The past few weeks, with Hillary Clinton’s formal acceptance of the Democratic party endorsement for Senate and an ensuing wave of articles about her politics and personal life, have brought speculation about the Democrats 2008 primary and the role that she will play in it. The emerging conventional wisdom consensus of today seems to be that she’s much less popular with party activists than was assumed in the conventional wisdom of yesterday, but that denying her the nomination would require an “Un-Hillary” capable of clearing the field of other viable aspirants and gathering together the disparate constituencies that don’t want to see her as the party’s standard-bearer in the next Presidential election. What the pundits seem to disagree about or, in many cases, ignore entirely, is whether that alternative candidate will come from the left or from the right of the Democratic party.
Since pundits and party hacks are likely to force the narrative of the coming primary into either a “Hillary versus the Un-Hillary” mold or a “Hillary versus a slew of guys” one – the latter of which pretty much secures her the nomination – who emerges from the primary will turn in some significant part on how the part of “Un-Hillary” is scripted. What kind of candidate the “Un-Hillary” is supposed to be will help determine who gets to seize the mantle and get the attention and the activists that make it possible to win. And what kind of candidate the “Un-Hillary” is supposed to be will depend in good part on who Hillary herself is perceived to be: the ostensible feminist firebrand committed to subversion of culture and nationalization of industries, or the hawk who’s proud to have voted for the war and wants government to regulate video game content more and credit card interest rates less. Evan Bayh and Mark Warner are running against the former; Russ Feingold and John Edwards are running against the latter.
So while the ostensibly-right-of-Hillary majority of Democratic presidential aspirants are each other’s immediate competitors for the right-of-Hillary niche, they are also allies in working to ensure that Hillary is seen as a left-winger who could be stopped by a right-of-Hillary “Un-Hillary” and not a right-winger who could be stopped by a left-of-Hillary “Un-Hillary.” The opposite is true of the minority of Democratic presidential aspirants who are gunning to run to her left.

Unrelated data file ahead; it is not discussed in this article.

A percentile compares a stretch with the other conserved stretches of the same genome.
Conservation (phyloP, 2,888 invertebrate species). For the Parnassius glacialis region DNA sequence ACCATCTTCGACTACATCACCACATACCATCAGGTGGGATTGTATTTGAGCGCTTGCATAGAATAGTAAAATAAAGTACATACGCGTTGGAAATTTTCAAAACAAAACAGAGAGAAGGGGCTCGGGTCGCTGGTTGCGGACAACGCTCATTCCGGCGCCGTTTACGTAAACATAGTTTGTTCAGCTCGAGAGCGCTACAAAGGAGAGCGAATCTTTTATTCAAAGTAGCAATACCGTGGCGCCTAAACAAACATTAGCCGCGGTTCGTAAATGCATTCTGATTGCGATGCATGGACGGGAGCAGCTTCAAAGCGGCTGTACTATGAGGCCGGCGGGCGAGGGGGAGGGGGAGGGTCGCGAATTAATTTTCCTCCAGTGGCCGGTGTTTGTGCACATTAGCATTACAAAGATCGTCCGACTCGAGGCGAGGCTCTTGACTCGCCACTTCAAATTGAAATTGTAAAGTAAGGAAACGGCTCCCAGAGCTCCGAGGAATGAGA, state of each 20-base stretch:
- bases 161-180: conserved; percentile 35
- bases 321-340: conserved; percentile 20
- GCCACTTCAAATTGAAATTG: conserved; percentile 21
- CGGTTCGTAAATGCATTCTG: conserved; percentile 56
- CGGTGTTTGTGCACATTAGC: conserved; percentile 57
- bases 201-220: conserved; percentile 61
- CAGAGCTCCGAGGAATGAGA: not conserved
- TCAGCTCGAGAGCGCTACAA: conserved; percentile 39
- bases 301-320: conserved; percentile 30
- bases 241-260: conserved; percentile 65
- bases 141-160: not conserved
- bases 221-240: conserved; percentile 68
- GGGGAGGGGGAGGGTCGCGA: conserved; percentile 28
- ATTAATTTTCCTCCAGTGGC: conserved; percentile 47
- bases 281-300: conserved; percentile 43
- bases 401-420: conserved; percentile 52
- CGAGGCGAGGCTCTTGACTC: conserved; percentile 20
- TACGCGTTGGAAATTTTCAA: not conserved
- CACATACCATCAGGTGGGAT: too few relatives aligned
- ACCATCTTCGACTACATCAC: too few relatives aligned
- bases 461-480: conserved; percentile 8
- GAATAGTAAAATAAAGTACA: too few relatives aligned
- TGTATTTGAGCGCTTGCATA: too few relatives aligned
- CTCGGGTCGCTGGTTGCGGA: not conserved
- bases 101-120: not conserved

Which camp will get the Hillary they want? The right-of-Hillary folks still have the media largely on their side, in that even the increasingly publicity around her moves to ban flag-burning and such still frames these acts as feints to the right by a unreconstructed liberal with the political savvy to disguise herself (this coverage often pivots around the myth that “Hillarycare” was a solidly left-wing proposal). The left-of-Hillary folks have Clinton herself on their side – both the conservatism of her record on the issues that divide the party and the intensity of her campaign to highlight her centrism. Judging by the approach she’s taken (with exceptions on some votes on seemingly forgone conclusions, like Bush’s nominations), as well as the comments of her advisors, she seems much more concerned with protecting herself from the right-of-Hillary competitors than from the left-of-Hillary ones.
Last month, Jonathan Chait noted the bind Clinton is in: “instead of moderates focusing on her positions while liberals focus on her persona, the opposite seems to be happening.” The logic of her circle seems to be that her gender, her rhetoric, and the relentless multi-decade assault on her from the right will be enough to secure the support of the left even as she offers policies to woo the center and beyond. If she succeeds, then progressives will be confronted not just with the comparatively conservative Clinton as frontrunner but with the comparatively conservative Clinton as the leftie of the crop of frontrunners. But given the increasing anxiety about her amongst the Democratic base, there’s reason to hope she won’t.